Note: This column appears in the 7/1 issue of The Glendale Star and the 7/2 issue of the Peoria Times
There was a guy who used to live next door to us. He never wore a shirt -– I literally saw him with a shirt on only once or twice –- and he always had a beer in his hand. Now, this would have been a hilariously endearing scenario were this a sitcom and not real life. Also, he stored his cement mixer (!) on our side of the front yard. Then one day he was gone. We later found out he had been arrested.
Before him, a family lived there. I never could quite figure out their infrastructure. The wife lived with her brother-in-law, and some cousins or something, and there were random children in and out. But everyone over the age of 12 smoked a pack a day, which they did in their backyard, and which delightfully wafted into our living room each evening.
Most recently a different family lived there. They avoided human contact at all cost, and would close their garage door before we could so much as wave to them. We saw them so infrequently that it took us the past two months to realize that they do not live there anymore. The other day my wife mentioned –- in all seriousness -– that we should be alert to any smells emanating from the house in case they are still inside.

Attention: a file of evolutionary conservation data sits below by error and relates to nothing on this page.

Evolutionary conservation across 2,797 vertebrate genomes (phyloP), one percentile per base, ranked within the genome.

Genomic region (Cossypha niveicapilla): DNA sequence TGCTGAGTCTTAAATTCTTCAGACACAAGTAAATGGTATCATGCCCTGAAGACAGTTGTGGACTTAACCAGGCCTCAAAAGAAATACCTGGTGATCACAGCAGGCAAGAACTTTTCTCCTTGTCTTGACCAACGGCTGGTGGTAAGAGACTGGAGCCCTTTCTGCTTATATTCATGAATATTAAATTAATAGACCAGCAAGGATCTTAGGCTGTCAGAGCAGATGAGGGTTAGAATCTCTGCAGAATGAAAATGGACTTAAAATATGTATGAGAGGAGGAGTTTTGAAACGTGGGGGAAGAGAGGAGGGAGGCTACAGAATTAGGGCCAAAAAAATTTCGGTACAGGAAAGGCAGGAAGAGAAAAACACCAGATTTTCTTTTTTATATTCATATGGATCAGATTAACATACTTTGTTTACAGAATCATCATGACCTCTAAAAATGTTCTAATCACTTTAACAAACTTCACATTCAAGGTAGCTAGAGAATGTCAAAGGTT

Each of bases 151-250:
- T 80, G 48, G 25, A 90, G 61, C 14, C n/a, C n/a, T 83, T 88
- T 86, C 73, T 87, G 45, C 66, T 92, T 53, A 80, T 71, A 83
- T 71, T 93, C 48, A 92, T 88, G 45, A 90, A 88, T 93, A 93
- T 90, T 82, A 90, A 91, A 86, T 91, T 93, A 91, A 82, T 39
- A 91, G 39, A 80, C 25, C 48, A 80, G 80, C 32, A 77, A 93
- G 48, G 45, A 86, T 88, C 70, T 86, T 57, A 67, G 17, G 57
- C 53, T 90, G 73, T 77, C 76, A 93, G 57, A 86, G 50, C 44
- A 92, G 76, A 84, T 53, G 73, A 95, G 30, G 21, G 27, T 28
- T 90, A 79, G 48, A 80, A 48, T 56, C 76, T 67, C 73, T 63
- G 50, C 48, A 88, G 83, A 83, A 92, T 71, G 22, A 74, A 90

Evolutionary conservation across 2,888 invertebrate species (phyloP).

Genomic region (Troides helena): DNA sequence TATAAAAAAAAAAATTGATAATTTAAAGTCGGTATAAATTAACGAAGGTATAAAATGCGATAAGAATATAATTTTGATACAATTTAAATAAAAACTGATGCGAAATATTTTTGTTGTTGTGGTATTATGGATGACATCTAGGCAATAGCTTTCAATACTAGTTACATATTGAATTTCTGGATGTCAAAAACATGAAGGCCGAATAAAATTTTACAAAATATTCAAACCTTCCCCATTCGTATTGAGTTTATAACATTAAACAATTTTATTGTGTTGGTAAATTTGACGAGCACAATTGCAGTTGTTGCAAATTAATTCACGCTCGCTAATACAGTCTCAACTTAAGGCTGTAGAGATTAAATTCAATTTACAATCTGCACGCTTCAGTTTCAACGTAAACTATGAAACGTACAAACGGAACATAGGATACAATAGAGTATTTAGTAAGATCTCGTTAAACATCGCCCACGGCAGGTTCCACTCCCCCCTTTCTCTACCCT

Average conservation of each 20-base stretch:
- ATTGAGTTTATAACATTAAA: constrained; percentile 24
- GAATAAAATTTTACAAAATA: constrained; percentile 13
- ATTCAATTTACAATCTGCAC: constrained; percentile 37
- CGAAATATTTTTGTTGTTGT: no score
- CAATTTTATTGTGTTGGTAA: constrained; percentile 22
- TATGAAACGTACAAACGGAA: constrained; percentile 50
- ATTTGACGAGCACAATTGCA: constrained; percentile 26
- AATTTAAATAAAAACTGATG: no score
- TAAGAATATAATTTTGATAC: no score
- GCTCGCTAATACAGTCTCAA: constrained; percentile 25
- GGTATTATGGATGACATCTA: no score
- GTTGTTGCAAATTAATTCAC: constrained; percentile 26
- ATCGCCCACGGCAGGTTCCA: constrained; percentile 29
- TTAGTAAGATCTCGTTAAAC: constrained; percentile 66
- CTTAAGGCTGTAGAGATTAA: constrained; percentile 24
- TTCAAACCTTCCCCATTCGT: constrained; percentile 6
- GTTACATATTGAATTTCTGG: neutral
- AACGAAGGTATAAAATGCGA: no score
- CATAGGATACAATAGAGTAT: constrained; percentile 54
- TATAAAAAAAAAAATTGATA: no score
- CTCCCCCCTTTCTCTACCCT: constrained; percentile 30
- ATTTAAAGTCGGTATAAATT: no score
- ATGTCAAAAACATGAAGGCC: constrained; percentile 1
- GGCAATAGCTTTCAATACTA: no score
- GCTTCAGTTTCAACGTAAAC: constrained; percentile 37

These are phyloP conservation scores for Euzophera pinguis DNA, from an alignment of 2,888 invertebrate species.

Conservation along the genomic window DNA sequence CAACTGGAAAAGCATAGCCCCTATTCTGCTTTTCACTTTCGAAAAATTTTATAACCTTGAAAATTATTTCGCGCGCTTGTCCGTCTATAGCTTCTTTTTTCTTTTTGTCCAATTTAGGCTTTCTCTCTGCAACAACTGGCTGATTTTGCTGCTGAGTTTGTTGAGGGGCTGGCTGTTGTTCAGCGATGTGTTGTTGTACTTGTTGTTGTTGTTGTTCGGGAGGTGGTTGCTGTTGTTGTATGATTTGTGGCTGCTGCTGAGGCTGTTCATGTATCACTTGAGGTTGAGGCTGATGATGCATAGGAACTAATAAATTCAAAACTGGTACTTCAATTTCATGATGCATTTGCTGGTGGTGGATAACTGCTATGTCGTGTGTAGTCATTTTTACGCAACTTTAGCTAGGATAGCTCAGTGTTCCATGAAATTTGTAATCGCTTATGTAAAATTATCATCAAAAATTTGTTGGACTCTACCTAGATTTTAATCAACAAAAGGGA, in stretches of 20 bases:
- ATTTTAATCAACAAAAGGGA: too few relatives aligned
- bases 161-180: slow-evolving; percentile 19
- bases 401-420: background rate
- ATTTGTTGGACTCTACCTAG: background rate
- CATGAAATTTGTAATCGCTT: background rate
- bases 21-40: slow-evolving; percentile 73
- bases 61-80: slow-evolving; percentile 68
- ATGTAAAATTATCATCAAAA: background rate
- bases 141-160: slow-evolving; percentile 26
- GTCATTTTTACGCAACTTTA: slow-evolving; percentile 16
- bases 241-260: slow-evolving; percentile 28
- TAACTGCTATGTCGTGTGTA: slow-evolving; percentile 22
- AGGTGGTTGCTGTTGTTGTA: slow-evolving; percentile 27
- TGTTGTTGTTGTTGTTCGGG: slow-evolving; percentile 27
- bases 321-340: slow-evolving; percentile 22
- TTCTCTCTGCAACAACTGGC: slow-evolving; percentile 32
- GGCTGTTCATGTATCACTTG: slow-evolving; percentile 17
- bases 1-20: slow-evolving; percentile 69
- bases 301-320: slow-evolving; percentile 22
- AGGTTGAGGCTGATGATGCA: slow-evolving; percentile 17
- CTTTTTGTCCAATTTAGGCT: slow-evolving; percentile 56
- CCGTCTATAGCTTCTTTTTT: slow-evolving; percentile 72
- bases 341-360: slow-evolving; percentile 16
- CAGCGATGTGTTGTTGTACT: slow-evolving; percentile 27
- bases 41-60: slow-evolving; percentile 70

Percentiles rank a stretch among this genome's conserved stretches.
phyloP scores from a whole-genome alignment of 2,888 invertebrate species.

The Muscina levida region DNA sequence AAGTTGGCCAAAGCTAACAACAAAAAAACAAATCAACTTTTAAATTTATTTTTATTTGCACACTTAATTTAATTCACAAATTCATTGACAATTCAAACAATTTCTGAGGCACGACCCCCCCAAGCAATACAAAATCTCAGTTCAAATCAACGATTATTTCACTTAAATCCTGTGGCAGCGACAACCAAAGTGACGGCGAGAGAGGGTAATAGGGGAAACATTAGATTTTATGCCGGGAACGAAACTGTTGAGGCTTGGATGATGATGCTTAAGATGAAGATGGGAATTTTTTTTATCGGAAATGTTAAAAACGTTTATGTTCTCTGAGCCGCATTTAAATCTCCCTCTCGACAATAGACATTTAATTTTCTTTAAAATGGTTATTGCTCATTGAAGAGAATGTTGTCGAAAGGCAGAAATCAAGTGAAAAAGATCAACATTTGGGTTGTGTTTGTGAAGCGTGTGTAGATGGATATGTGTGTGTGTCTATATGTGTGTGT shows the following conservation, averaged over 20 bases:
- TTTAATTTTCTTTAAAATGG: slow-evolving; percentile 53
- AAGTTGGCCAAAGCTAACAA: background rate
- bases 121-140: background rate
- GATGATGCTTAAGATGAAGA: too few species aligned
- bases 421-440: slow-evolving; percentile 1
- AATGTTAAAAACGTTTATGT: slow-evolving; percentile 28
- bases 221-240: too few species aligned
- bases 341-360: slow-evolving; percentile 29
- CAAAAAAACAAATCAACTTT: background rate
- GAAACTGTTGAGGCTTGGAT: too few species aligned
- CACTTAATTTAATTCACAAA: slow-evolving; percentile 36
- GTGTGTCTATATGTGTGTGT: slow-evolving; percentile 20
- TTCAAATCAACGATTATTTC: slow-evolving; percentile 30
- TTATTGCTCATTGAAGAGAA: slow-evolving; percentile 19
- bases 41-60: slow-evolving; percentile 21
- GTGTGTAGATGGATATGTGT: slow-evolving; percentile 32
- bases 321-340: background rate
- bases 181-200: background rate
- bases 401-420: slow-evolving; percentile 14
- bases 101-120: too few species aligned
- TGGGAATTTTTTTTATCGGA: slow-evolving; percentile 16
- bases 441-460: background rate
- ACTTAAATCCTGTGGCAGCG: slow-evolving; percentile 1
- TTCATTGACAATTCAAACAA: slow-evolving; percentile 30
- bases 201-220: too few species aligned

On the other side of us lived a man and his father. They similarly avoided us, the son especially. I would say “Hi” and he would turn away. So that was fun. They left, too.
Now, nobody lives on either side of us. We are neighbor-less –- on an island in Arizona. Considering the previous occupants of those houses, this isn’t necessarily a bad thing. But it’s not good, either. We live in between two vacant houses that do not get pest treatment. Or landscaping. Also, birds have moved in. Now whenever I take the recycling out, at least a dozen birds flutter out of an outdoor vent and I am forced to shield myself with cardboard and run for cover.
The economic circumstances that have created a high turnover of shirtless renters and those with no pride in ownership are beyond my control. I remain confident things will turn around in time. More disconcerting to me however, is the lack of community.
Forgive me if I am speaking only for my small block in northwest Peoria, but I get a sense that this persists throughout the Valley at large. Where I’m from neighbors had block parties, and pool parties, and you could go knock on their door when your mom ran out of eggs, and you all met in the street to talk on warm summer nights while the kids ran around. Here? Everyone seems to keep to themselves. Nobody comes out. Few even wave back. The only thing of note that has happened in our neighborhood in the past year is when we were attacked by dogs.
It’s sad that nobody lives on either side of us. It’s sadder that those who remain in the neighborhood remain inside. Maybe a recovering economy will result in more families moving in and searching for the same sense of community that we seek. But for now, it’s cold in this heat.
Because my yard's not big enough for a cement mixer, THAT'S WHY!